Friday, December 30, 2005

Mutual intelligibility across the Finno-Ugric family?

Geoff Pullum at LL:

The Finno-Ugric family of languages contains Finnish, and its close relative Estonian, and Sami (the language of the Lappish people of the far north), and various related languages languages in Russia (Komi, Mari, Udmurt), along with a distant southern relative, Hungarian. It’s actually not that easy to show with clear etymologies and sound changes that Finnish and Hungarian really are cousins. There are maybe 200 solid cognates. (A cognate is a word showing in both its pronunciation and its meaning or grammatical properties that it was ancestrally shared by the relevant languages, and was transmitted in altered phonological form down the centuries rather than being directly borrowed between modern languages.) The Economist (December 24th, page 73) has a very interesting article about the way Finno-Ugric languages are dying in Russia. In connection with the discussion of linguistic relatedness, it cites Estonian philologist Mall Hellam as having come up with a sentence that should be intelligible to Finnish, Estonian, and Hungarian speakers alike:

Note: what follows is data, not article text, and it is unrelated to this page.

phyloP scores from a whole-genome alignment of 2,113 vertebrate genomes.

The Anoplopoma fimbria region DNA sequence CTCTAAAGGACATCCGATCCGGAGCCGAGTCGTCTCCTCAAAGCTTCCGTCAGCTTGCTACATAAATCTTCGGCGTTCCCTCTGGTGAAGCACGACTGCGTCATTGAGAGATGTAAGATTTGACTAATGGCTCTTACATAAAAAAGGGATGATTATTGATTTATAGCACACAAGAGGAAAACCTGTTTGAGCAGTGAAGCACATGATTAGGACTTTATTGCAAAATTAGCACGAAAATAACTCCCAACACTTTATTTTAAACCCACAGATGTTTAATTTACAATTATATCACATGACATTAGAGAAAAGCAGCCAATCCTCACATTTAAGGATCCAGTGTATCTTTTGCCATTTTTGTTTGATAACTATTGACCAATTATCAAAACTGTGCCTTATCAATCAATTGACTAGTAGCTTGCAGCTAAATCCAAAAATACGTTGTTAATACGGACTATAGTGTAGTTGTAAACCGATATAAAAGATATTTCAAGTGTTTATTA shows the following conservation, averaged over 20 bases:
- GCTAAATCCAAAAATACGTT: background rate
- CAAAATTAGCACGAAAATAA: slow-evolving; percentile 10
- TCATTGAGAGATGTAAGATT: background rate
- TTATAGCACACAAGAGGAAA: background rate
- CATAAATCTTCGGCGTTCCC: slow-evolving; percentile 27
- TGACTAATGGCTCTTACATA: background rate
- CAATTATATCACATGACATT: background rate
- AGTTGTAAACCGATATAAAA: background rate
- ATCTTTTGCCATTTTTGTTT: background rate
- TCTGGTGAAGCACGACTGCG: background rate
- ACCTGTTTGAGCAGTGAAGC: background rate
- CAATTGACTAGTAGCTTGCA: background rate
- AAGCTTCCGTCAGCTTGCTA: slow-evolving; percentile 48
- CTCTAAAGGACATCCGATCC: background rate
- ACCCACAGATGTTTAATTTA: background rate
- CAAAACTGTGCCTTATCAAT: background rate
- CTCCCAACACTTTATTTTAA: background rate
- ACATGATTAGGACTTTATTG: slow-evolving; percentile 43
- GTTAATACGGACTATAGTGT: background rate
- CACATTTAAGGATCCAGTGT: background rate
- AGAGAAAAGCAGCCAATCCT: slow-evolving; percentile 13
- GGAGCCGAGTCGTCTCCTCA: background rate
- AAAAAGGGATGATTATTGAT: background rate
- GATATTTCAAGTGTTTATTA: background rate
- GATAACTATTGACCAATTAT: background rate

Finnish: Elävä kala ui veden alla.
Estonian: Elav kala ujub vee all.
Hungarian: Eleven hal úszkál a víz alatt.

The translation is “The living fish swims in water.”  ...

I have already heard from a Finn living in Hungary, Vili Manula, who says no Hungarians understand the Finnish sentence, and certainly no Finn would understand the Hungarian one.

Posted by Nathan Bierma on 12/30 at 02:32 PM
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